Login | Request Account (DAF staff only)

Very frequent burning encourages tree growth in sub-tropical Australian eucalypt forest

View Altmetrics

Lewis, T. (2020) Very frequent burning encourages tree growth in sub-tropical Australian eucalypt forest. Forest Ecology and Management, 459 . p. 117842. ISSN 0378-1127

Full text not currently attached. Access may be available via the Publisher's website or OpenAccess link.

Article Link: https://doi.org/10.1016/j.foreco.2019.117842

Publisher URL: http://www.sciencedirect.com/science/article/pii/S0378112719322716


Frequent fire often has a negative impact of tree recruitment and growth. Tree growth rates, density and recruitment were compared among treatments of annual burning since 1952, triennial burning since 1973 and no burning (1946 to 1996) or single wildfire (1996 to 2018), in a dry sclerophyll eucalypt forest, south-eastern Queensland, Australia. Tree diameter (at breast height, DBH) growth rates were greater in the annually burnt treatment than in the triennially burn and single wildfire treatments over the period from 1974 to 2018, and these differences were also apparent pre-wildfire (period from 1974 to 1996). In the period from 1996 to 2018, the annually burnt treatment had greater DBH growth relative to the single wildfire treatment, but the triennial treatment had intermediate growth rates. Competitive interactions between trees (assessed using plot basal area) also had a negative impact on individual tree growth rates. The impacts of different fire regimes at this site on tree crown health were not apparent (P > 0.05) and there was only limited evidence that differences in growth rates were due to differences in soil nutrients (marginally higher topsoil phosphorus in the frequently burnt treatments, P = 0.075). Greater tree growth rates in the annually burnt treatment may be related to the lower density of understorey woody plants in this treatment and potentially reduced competition for soil moisture. The density of trees (DBH ≥ 10 cm) in 2018 was surprisingly higher in the triennially burnt treatment (381 stems/ha) relative to both the annually burnt (192 stems/ha) and single wildfire (234 stems/ha) treatments. This was largely due a higher level of recruitment over time and a higher density of stems 10–20 cm DBH in triennially burnt plots. Concerns regarding the impacts of frequent prescribed fire on tree recruitment and growth may be unwarranted in these remarkably resilient dry eucalypt forests.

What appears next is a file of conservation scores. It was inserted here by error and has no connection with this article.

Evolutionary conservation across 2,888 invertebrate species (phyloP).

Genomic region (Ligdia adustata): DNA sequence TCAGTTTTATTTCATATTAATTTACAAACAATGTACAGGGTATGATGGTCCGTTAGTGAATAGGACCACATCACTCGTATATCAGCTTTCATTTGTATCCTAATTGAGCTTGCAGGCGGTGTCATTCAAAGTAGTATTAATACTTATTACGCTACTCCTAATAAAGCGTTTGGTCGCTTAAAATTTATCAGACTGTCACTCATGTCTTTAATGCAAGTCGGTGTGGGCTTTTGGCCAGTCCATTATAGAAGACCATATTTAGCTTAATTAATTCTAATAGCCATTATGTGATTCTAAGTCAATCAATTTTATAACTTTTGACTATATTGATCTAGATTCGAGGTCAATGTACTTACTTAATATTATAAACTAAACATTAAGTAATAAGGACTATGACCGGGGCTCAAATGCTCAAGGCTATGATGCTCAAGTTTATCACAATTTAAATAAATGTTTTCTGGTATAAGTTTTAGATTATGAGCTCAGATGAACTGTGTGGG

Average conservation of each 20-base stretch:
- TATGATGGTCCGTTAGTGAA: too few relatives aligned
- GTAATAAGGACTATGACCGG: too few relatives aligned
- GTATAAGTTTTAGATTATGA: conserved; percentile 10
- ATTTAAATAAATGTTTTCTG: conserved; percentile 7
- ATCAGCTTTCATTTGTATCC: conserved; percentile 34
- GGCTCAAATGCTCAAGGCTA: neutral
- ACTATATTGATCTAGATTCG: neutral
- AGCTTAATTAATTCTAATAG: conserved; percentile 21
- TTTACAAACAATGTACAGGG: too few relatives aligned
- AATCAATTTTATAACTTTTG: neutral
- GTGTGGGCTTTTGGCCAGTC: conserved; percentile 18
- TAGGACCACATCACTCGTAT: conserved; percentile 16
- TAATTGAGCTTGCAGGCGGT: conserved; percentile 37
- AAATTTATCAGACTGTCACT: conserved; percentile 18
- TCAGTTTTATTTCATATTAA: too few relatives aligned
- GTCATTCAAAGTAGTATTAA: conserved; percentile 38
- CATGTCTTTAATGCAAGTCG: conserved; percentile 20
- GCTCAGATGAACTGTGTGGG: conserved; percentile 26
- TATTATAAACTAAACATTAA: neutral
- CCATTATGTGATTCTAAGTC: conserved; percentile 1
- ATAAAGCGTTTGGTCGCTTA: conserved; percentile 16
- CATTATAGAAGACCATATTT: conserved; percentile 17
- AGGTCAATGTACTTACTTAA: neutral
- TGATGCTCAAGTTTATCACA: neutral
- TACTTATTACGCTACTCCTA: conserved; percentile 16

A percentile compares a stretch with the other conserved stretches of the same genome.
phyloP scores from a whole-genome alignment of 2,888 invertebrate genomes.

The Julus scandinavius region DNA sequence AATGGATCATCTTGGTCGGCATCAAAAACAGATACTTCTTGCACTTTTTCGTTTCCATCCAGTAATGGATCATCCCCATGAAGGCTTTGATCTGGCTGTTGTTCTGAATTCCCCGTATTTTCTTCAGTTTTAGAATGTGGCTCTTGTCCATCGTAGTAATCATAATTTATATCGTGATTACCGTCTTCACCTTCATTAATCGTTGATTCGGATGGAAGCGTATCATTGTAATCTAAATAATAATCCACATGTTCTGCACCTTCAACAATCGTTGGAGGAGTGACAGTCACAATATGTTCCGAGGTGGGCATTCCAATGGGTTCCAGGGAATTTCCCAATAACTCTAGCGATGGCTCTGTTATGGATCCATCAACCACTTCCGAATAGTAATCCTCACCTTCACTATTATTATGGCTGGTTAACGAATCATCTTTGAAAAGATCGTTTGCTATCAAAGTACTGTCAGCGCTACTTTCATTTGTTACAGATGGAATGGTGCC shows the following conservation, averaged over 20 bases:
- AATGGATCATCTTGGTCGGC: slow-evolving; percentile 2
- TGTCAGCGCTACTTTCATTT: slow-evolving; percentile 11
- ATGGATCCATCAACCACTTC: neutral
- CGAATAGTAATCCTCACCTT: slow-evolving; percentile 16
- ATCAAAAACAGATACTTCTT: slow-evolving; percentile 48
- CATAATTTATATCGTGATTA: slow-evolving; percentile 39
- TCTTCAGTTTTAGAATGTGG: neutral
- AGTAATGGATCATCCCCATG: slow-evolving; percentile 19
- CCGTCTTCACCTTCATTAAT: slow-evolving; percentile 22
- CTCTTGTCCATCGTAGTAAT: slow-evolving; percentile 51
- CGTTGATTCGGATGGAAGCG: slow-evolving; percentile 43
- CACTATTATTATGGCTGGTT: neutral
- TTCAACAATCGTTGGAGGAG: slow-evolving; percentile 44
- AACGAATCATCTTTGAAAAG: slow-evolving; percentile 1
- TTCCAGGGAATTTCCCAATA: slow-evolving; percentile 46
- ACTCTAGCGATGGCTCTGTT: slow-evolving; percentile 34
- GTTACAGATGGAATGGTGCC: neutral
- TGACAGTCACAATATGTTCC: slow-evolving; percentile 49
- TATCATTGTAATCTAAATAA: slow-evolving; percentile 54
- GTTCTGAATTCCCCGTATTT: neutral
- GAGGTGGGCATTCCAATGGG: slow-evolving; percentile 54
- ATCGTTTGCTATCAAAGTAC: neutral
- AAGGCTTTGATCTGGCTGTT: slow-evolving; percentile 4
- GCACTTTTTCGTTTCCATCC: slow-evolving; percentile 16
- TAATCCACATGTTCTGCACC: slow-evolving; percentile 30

Item Type:Article
Business groups:Horticulture and Forestry Science
Additional Information:Horticulture and Forestry Science
Keywords:Competition, fire regime Soil fertility Tree density Vegetation structure
Subjects:Science > Botany > Plant physiology
Science > Botany > Plant ecology
Forestry > Research. Experimentation
Forestry > Forestry management
Live Archive:01 Jun 2020 05:27
Last Modified:03 Sep 2021 16:45

Repository Staff Only: item control page